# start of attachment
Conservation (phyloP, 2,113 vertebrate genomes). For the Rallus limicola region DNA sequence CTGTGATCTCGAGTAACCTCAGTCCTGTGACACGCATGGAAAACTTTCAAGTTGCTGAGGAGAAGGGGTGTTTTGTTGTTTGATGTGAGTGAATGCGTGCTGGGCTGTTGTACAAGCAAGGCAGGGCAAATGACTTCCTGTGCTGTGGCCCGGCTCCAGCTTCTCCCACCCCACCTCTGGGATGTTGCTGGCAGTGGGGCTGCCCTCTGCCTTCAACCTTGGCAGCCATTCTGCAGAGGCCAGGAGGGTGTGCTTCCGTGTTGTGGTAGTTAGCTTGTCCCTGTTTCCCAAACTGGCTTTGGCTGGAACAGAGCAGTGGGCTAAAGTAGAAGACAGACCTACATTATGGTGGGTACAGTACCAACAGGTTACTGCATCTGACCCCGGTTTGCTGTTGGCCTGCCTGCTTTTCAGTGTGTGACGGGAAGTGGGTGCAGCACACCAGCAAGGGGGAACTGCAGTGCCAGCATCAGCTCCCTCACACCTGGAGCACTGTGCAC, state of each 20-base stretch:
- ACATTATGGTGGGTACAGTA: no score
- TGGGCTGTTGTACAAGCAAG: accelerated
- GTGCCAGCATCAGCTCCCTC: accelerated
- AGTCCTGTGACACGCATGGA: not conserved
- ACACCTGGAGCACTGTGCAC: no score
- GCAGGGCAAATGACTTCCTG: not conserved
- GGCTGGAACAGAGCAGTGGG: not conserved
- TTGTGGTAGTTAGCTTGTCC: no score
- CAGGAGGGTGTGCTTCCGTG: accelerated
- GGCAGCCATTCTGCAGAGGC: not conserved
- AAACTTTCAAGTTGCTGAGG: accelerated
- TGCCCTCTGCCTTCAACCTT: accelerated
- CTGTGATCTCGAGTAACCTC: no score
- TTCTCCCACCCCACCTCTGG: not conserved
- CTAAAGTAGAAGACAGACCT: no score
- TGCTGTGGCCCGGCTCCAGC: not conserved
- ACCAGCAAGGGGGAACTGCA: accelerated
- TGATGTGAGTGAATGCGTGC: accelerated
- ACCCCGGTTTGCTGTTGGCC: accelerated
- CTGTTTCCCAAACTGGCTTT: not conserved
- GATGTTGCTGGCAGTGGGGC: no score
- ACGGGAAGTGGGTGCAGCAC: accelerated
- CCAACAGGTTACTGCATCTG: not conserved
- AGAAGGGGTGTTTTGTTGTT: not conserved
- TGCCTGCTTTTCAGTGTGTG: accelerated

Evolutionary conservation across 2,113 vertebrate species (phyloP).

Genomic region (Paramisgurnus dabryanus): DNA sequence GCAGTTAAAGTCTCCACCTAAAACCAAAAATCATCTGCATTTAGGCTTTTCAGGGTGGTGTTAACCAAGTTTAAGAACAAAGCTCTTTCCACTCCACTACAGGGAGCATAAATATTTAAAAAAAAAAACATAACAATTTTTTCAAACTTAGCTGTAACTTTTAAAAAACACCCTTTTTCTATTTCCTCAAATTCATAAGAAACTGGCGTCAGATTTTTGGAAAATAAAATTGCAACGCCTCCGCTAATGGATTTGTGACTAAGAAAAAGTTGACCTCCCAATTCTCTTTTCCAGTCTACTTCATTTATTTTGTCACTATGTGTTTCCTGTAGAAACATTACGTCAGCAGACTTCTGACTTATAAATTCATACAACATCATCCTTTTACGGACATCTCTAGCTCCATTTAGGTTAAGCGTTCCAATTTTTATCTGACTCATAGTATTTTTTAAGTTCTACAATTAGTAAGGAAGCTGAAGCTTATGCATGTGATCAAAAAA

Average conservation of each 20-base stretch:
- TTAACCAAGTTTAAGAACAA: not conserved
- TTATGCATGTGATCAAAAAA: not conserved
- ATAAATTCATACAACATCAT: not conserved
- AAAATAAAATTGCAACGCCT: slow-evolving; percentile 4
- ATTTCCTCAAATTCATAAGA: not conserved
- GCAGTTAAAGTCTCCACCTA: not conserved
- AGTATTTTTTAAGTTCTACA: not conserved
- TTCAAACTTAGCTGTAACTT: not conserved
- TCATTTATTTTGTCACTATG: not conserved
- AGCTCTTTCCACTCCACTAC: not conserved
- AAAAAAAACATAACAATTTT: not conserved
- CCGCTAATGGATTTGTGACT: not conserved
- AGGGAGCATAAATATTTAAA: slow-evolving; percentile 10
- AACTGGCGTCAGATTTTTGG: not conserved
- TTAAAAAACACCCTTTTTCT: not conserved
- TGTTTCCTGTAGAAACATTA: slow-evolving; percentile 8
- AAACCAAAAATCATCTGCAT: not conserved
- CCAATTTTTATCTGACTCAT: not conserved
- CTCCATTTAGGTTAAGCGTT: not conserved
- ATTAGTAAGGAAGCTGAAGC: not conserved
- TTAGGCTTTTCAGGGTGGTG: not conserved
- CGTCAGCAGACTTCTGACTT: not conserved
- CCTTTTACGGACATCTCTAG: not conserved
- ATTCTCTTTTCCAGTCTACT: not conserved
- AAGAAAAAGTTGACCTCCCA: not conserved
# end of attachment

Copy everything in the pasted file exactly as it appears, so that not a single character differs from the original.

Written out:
Conservation (phyloP, 2,113 vertebrate genomes). For the Rallus limicola region DNA sequence CTGTGATCTCGAGTAACCTCAGTCCTGTGACACGCATGGAAAACTTTCAAGTTGCTGAGGAGAAGGGGTGTTTTGTTGTTTGATGTGAGTGAATGCGTGCTGGGCTGTTGTACAAGCAAGGCAGGGCAAATGACTTCCTGTGCTGTGGCCCGGCTCCAGCTTCTCCCACCCCACCTCTGGGATGTTGCTGGCAGTGGGGCTGCCCTCTGCCTTCAACCTTGGCAGCCATTCTGCAGAGGCCAGGAGGGTGTGCTTCCGTGTTGTGGTAGTTAGCTTGTCCCTGTTTCCCAAACTGGCTTTGGCTGGAACAGAGCAGTGGGCTAAAGTAGAAGACAGACCTACATTATGGTGGGTACAGTACCAACAGGTTACTGCATCTGACCCCGGTTTGCTGTTGGCCTGCCTGCTTTTCAGTGTGTGACGGGAAGTGGGTGCAGCACACCAGCAAGGGGGAACTGCAGTGCCAGCATCAGCTCCCTCACACCTGGAGCACTGTGCAC, state of each 20-base stretch:
- ACATTATGGTGGGTACAGTA: no score
- TGGGCTGTTGTACAAGCAAG: accelerated
- GTGCCAGCATCAGCTCCCTC: accelerated
- AGTCCTGTGACACGCATGGA: not conserved
- ACACCTGGAGCACTGTGCAC: no score
- GCAGGGCAAATGACTTCCTG: not conserved
- GGCTGGAACAGAGCAGTGGG: not conserved
- TTGTGGTAGTTAGCTTGTCC: no score
- CAGGAGGGTGTGCTTCCGTG: accelerated
- GGCAGCCATTCTGCAGAGGC: not conserved
- AAACTTTCAAGTTGCTGAGG: accelerated
- TGCCCTCTGCCTTCAACCTT: accelerated
- CTGTGATCTCGAGTAACCTC: no score
- TTCTCCCACCCCACCTCTGG: not conserved
- CTAAAGTAGAAGACAGACCT: no score
- TGCTGTGGCCCGGCTCCAGC: not conserved
- ACCAGCAAGGGGGAACTGCA: accelerated
- TGATGTGAGTGAATGCGTGC: accelerated
- ACCCCGGTTTGCTGTTGGCC: accelerated
- CTGTTTCCCAAACTGGCTTT: not conserved
- GATGTTGCTGGCAGTGGGGC: no score
- ACGGGAAGTGGGTGCAGCAC: accelerated
- CCAACAGGTTACTGCATCTG: not conserved
- AGAAGGGGTGTTTTGTTGTT: not conserved
- TGCCTGCTTTTCAGTGTGTG: accelerated

Evolutionary conservation across 2,113 vertebrate species (phyloP).

Genomic region (Paramisgurnus dabryanus): DNA sequence GCAGTTAAAGTCTCCACCTAAAACCAAAAATCATCTGCATTTAGGCTTTTCAGGGTGGTGTTAACCAAGTTTAAGAACAAAGCTCTTTCCACTCCACTACAGGGAGCATAAATATTTAAAAAAAAAAACATAACAATTTTTTCAAACTTAGCTGTAACTTTTAAAAAACACCCTTTTTCTATTTCCTCAAATTCATAAGAAACTGGCGTCAGATTTTTGGAAAATAAAATTGCAACGCCTCCGCTAATGGATTTGTGACTAAGAAAAAGTTGACCTCCCAATTCTCTTTTCCAGTCTACTTCATTTATTTTGTCACTATGTGTTTCCTGTAGAAACATTACGTCAGCAGACTTCTGACTTATAAATTCATACAACATCATCCTTTTACGGACATCTCTAGCTCCATTTAGGTTAAGCGTTCCAATTTTTATCTGACTCATAGTATTTTTTAAGTTCTACAATTAGTAAGGAAGCTGAAGCTTATGCATGTGATCAAAAAA

Average conservation of each 20-base stretch:
- TTAACCAAGTTTAAGAACAA: not conserved
- TTATGCATGTGATCAAAAAA: not conserved
- ATAAATTCATACAACATCAT: not conserved
- AAAATAAAATTGCAACGCCT: slow-evolving; percentile 4
- ATTTCCTCAAATTCATAAGA: not conserved
- GCAGTTAAAGTCTCCACCTA: not conserved
- AGTATTTTTTAAGTTCTACA: not conserved
- TTCAAACTTAGCTGTAACTT: not conserved
- TCATTTATTTTGTCACTATG: not conserved
- AGCTCTTTCCACTCCACTAC: not conserved
- AAAAAAAACATAACAATTTT: not conserved
- CCGCTAATGGATTTGTGACT: not conserved
- AGGGAGCATAAATATTTAAA: slow-evolving; percentile 10
- AACTGGCGTCAGATTTTTGG: not conserved
- TTAAAAAACACCCTTTTTCT: not conserved
- TGTTTCCTGTAGAAACATTA: slow-evolving; percentile 8
- AAACCAAAAATCATCTGCAT: not conserved
- CCAATTTTTATCTGACTCAT: not conserved
- CTCCATTTAGGTTAAGCGTT: not conserved
- ATTAGTAAGGAAGCTGAAGC: not conserved
- TTAGGCTTTTCAGGGTGGTG: not conserved
- CGTCAGCAGACTTCTGACTT: not conserved
- CCTTTTACGGACATCTCTAG: not conserved
- ATTCTCTTTTCCAGTCTACT: not conserved
- AAGAAAAAGTTGACCTCCCA: not conserved